Plato is wrong: there are some things that may be communicated, but not taught; some that we may obviously possess without the power of communicating them. Strictly speaking, perhaps, a man is only learned in what can be taught; but he may be gifted with an art which could not be transmitted: such as quickness of grasp, instinct, genius; such as also, perhaps, the art of knowing and governing men.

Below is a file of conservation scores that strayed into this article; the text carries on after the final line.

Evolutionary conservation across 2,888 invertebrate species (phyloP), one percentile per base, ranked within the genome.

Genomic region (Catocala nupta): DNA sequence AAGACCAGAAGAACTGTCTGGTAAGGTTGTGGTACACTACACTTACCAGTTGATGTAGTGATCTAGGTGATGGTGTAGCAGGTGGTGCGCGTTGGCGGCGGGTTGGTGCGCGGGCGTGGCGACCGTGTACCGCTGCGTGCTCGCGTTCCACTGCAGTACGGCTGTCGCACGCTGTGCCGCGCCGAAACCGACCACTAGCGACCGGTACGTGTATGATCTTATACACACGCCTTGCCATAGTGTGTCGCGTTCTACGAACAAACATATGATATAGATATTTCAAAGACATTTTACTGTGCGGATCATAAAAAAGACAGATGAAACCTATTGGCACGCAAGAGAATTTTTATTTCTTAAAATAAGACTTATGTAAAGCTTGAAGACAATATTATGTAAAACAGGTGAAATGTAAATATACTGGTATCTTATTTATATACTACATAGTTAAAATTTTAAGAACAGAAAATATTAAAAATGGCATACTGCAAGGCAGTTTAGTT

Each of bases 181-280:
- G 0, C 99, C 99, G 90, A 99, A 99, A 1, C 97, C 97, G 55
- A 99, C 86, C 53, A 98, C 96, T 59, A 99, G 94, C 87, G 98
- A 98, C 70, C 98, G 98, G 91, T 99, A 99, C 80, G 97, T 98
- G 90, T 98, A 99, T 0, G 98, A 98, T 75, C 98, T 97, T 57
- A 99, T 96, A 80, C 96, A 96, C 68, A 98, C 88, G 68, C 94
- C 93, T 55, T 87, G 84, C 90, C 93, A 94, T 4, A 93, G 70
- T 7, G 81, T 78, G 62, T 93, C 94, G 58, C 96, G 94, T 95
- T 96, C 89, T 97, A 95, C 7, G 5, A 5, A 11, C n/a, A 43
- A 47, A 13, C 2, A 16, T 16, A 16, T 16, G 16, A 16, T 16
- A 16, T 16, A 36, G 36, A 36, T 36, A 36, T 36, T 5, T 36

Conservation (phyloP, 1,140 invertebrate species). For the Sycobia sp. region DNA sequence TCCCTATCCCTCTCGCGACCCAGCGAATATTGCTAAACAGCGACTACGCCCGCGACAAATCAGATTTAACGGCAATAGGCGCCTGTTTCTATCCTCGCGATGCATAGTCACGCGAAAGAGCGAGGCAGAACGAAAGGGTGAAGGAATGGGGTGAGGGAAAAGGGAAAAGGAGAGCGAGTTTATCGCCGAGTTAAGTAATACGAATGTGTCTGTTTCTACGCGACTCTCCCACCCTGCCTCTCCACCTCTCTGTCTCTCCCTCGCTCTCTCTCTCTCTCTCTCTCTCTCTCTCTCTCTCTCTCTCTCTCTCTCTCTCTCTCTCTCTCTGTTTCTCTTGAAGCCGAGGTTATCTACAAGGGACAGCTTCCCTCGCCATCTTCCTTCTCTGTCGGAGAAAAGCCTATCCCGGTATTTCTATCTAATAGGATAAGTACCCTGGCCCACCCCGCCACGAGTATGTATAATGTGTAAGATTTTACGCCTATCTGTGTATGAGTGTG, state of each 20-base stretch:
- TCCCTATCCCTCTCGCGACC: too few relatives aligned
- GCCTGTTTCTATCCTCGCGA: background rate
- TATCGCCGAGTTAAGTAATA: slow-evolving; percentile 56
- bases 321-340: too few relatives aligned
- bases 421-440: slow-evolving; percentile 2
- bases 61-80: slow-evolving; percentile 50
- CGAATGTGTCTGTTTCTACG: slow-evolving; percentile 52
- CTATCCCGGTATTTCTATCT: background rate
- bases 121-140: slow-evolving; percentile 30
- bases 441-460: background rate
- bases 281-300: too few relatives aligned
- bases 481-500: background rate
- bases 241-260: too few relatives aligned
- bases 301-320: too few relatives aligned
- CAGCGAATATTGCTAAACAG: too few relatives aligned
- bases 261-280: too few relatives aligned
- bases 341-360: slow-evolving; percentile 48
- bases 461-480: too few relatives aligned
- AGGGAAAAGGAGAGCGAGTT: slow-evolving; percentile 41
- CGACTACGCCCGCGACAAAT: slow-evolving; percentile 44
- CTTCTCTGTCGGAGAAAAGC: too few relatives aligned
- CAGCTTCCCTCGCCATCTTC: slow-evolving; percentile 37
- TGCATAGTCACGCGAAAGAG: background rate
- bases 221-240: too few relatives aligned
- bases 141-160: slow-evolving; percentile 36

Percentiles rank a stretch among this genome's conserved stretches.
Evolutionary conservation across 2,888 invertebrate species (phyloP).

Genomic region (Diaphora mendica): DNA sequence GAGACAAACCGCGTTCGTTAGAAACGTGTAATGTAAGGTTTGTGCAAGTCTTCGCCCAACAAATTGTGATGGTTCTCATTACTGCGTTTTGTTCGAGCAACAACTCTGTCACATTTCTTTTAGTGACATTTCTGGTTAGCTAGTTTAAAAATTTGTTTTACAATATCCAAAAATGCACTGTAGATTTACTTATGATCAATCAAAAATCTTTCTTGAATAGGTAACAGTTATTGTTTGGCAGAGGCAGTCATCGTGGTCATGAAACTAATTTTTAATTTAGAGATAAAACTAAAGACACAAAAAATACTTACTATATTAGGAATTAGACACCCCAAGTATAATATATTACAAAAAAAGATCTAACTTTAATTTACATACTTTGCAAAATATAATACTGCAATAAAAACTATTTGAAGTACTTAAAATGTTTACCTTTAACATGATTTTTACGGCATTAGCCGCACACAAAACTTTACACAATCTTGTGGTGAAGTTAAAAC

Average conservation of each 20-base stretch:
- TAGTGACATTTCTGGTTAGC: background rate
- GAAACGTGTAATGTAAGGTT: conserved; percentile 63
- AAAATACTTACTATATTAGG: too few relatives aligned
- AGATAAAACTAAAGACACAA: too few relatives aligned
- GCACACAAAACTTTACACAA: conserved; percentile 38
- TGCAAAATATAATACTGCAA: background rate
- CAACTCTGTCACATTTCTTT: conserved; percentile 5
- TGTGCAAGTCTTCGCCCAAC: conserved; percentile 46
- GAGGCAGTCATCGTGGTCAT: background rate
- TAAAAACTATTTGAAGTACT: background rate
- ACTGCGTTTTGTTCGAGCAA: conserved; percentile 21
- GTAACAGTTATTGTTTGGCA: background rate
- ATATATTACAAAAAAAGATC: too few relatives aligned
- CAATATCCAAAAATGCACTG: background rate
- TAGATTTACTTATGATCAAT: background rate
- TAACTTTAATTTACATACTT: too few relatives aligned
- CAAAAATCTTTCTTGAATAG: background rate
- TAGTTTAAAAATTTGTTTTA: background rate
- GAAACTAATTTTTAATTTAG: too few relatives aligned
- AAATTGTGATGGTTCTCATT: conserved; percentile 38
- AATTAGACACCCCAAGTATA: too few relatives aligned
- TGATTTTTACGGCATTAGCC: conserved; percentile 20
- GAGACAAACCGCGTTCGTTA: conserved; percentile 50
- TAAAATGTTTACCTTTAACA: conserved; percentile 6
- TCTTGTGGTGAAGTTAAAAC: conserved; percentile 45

Our mind has more thoughts than our memory can store; it delivers many judgments of which it could not give the reasons; it sees further than it can reach, it knows more truths than it can explain. A large part of itself could be very usefully employed in searching out the arguments which have determined it, in defining the perceptions which have touched and then escaped it. There is for the soul many a lightning-flash with which she has little to do; they pass over and illuminate her so rapidly that she loses the recollection of them. We should be astonished at the number of things she would be found to have seen, if, in returning upon all that has passed within her, record could be made of it, if only from memory, and by a careful searching out of all the circumstances. We do not hunt enough in ourselves; and like children we neglect what we have in our pockets, and think only of what is in our hands, or before our eyes.